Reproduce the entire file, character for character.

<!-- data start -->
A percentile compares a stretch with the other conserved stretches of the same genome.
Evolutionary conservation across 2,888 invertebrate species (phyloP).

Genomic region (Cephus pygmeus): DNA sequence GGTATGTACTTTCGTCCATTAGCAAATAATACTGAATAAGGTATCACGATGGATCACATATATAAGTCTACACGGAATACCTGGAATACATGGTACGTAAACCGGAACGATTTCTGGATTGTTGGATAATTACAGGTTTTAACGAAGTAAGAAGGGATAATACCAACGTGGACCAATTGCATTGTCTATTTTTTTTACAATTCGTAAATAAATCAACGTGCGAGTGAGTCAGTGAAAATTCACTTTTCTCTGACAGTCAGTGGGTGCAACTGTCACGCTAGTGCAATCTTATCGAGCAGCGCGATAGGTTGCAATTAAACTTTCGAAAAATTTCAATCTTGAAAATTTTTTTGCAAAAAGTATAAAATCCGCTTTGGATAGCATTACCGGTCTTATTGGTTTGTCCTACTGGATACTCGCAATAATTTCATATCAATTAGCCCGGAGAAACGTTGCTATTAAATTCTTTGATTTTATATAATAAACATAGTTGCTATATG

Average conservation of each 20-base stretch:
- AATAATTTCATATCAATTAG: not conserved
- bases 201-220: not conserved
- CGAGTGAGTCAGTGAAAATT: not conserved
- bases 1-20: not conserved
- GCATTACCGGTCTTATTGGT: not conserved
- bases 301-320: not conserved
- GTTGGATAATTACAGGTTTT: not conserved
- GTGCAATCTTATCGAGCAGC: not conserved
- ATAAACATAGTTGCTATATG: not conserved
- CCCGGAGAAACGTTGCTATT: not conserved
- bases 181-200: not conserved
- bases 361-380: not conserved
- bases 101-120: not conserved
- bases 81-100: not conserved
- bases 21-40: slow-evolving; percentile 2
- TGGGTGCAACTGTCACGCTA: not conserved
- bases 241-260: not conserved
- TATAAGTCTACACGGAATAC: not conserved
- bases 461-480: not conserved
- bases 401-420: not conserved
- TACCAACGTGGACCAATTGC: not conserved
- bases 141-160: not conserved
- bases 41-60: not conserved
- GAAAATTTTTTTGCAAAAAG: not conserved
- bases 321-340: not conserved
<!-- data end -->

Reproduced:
A percentile compares a stretch with the other conserved stretches of the same genome.
Evolutionary conservation across 2,888 invertebrate species (phyloP).

Genomic region (Cephus pygmeus): DNA sequence GGTATGTACTTTCGTCCATTAGCAAATAATACTGAATAAGGTATCACGATGGATCACATATATAAGTCTACACGGAATACCTGGAATACATGGTACGTAAACCGGAACGATTTCTGGATTGTTGGATAATTACAGGTTTTAACGAAGTAAGAAGGGATAATACCAACGTGGACCAATTGCATTGTCTATTTTTTTTACAATTCGTAAATAAATCAACGTGCGAGTGAGTCAGTGAAAATTCACTTTTCTCTGACAGTCAGTGGGTGCAACTGTCACGCTAGTGCAATCTTATCGAGCAGCGCGATAGGTTGCAATTAAACTTTCGAAAAATTTCAATCTTGAAAATTTTTTTGCAAAAAGTATAAAATCCGCTTTGGATAGCATTACCGGTCTTATTGGTTTGTCCTACTGGATACTCGCAATAATTTCATATCAATTAGCCCGGAGAAACGTTGCTATTAAATTCTTTGATTTTATATAATAAACATAGTTGCTATATG

Average conservation of each 20-base stretch:
- AATAATTTCATATCAATTAG: not conserved
- bases 201-220: not conserved
- CGAGTGAGTCAGTGAAAATT: not conserved
- bases 1-20: not conserved
- GCATTACCGGTCTTATTGGT: not conserved
- bases 301-320: not conserved
- GTTGGATAATTACAGGTTTT: not conserved
- GTGCAATCTTATCGAGCAGC: not conserved
- ATAAACATAGTTGCTATATG: not conserved
- CCCGGAGAAACGTTGCTATT: not conserved
- bases 181-200: not conserved
- bases 361-380: not conserved
- bases 101-120: not conserved
- bases 81-100: not conserved
- bases 21-40: slow-evolving; percentile 2
- TGGGTGCAACTGTCACGCTA: not conserved
- bases 241-260: not conserved
- TATAAGTCTACACGGAATAC: not conserved
- bases 461-480: not conserved
- bases 401-420: not conserved
- TACCAACGTGGACCAATTGC: not conserved
- bases 141-160: not conserved
- bases 41-60: not conserved
- GAAAATTTTTTTGCAAAAAG: not conserved
- bases 321-340: not conserved